Read Thru: A prudent course of action for the Tonse administration would be to acknowledge the failures and show Malawians that they are working to reverse the country’s misfortunes.
That politician Bon Kalindo is still waiting for formal charges following his re-arrest earlier this week will probably stoke the belief that the Tonse-led administration is out to ‘silence’ the new self-styled people’s champion.
It makes little sense that the police arrested Kalindo, a former director of youth in the UTM Party—a key Tonse Alliance partner— soon after his arrest without knowing the offence he committed.
Police’s conduct will, in the eyes of Kalindo’s sympathisers, lend credence to the assumption that the second arrest is recrimination for orchestrating demonstrations against the Tonse-led administration.
No one in his right mind would argue that Kalindo should be held accountable for the remarks he made regarding circumstances surrounding the death of Second Deputy Speaker of Parliament Clement Chiwaya, and the murders of persons with albinism, considering how sensitive these two issues are.
Kalindo’s remarks could, at best, inspire a loss of trust in the country’s security system, especially regarding protecting people with albinism.
At worst, it could inspire hatred towards the country’s authorities if some sections of Malawians are led to believe that the political authorities in Malawi know who is behind the killings.
Kalindo has a case to answer, but until he is proven guilty by a competent court of law, he should be presumed innocent and should be afforded his full rights, including the right to bail.
For some time, the word on the street was that Kalindo was arrested in relation to the looting and riots that followed his protests in Lilongwe or Blantyre. That would have been a valid case, but it would have opened up a completely new narrative on the whole saga.
The elephant in the room, as some sections of Malawians pointed out, would have been why Kalindo is prosecuted for the looting and rioting during demonstrations when organisers of the anti-Jane Ansah protests are not facing similar charges.
In a joint statement released on Monday, some civil society organisations urged the police to arrest the Minister of Civic Education Timothy Mtambo and the leadership of the Human Rights Defenders Coalition (HRDC) if the police believe that was a valid charge.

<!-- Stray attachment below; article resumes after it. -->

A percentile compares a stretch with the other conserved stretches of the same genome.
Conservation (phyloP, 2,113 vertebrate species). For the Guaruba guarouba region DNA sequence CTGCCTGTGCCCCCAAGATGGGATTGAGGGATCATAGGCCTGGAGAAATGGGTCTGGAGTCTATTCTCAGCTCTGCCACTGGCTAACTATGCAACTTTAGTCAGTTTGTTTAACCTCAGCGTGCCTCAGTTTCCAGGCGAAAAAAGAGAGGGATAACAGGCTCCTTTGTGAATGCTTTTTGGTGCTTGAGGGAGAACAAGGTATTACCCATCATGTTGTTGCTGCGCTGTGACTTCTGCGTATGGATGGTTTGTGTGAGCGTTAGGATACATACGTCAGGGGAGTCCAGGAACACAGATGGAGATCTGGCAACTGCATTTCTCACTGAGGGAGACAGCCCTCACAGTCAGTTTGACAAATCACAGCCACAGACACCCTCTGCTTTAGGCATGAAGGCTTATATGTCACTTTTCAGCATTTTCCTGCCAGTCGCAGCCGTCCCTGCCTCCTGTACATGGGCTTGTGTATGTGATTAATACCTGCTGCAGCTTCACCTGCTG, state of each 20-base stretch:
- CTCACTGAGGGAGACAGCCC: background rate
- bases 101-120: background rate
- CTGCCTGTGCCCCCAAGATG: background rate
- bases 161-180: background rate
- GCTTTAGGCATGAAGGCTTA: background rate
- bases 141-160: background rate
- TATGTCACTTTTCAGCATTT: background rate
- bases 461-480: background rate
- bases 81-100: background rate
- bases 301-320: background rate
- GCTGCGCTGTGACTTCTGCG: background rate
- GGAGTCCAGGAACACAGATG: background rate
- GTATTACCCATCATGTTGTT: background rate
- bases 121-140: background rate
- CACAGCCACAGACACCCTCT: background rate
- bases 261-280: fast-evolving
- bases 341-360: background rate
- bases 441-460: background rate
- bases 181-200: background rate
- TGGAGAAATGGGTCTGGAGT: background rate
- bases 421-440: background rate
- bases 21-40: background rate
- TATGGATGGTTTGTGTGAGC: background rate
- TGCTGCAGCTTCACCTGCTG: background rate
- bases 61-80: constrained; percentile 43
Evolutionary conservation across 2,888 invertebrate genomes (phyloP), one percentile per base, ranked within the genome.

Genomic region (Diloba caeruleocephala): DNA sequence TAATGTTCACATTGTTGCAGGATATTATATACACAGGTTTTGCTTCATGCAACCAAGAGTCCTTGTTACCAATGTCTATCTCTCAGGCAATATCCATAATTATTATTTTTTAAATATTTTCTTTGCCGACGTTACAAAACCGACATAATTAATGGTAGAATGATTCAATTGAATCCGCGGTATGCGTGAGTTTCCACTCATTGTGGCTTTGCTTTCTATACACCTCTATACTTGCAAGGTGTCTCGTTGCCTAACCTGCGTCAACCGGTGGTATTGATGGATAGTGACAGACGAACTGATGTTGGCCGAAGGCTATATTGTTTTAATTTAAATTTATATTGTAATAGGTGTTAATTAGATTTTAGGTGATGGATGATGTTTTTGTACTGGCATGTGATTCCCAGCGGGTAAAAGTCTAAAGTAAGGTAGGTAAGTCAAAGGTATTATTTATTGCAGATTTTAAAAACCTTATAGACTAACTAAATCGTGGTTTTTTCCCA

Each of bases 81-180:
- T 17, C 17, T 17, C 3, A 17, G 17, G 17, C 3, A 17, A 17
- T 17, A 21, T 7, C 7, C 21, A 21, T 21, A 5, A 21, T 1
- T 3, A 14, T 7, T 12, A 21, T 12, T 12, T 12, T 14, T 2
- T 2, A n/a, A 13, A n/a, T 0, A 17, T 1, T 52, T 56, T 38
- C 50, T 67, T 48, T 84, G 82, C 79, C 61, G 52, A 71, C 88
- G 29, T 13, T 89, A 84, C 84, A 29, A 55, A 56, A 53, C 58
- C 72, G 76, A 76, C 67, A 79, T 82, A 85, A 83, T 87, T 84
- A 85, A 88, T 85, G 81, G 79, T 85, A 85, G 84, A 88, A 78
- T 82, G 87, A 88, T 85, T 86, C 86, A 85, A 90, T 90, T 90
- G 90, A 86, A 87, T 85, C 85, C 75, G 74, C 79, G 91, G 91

According to the statement, Mtambo and his colleagues “led the endless violent demonstrations between May 2019 and April 2020, where billions of kwacha-worth of property was damaged, and left scores of people injured, including the gruesome murder of the late senior police officer Usuman Imedi”.
The police may say that Kalindo’s arrest was not politically-motivated and there were no orders from above, but they should have known that those accusations were inevitable in the present political climate.
It does not bode well for the police and, by extension, the Tonse Alliance, to arrest a person for holding demonstrations that led to riots while others did the same, albeit at a larger scale, but got ministerial and diplomatic positions.
This perceived brand of selective justice will spell trouble for the Malawi Police and the Tonse-led administration. If the public feels Kalindo’s arrest is political, then arresting him on dubious charges will only stoke his sympathisers to be more aggressive.
The problem for the alliance right now is that Kalindo has an audience, and rightly so. Malawians who are following him are disgruntled that the Tonse Alliance has failed to live up to the promises it made in the run-up to the 2020 court-sanctioned fresh presidential election.
The rising inflation, ongoing nepotism in this administration and the perceived failure to revamp the economy as well as create jobs have prompted people to rally against the alliance.
Naturally, the opposition has come to the fold to capitalise on the alliance’s perceived failures. It is hard to see whether Kalindo is the mastermind or the pawn in this game, but he is key to resolving this whole saga.
The best way for the alliance to step out of this crisis is to admit that there is a problem. Denial will only infuriate Malawians who are disillusioned about the current state of affairs.
A prudent course of action for the Tonse administration would be to acknowledge the failures and show Malawians that they are working to reverse the country’s misfortunes.
President Lazarus Chakwera still has the patience of Malawians, but the police’s conduct with Kalindo will lose him that goodwill and trust.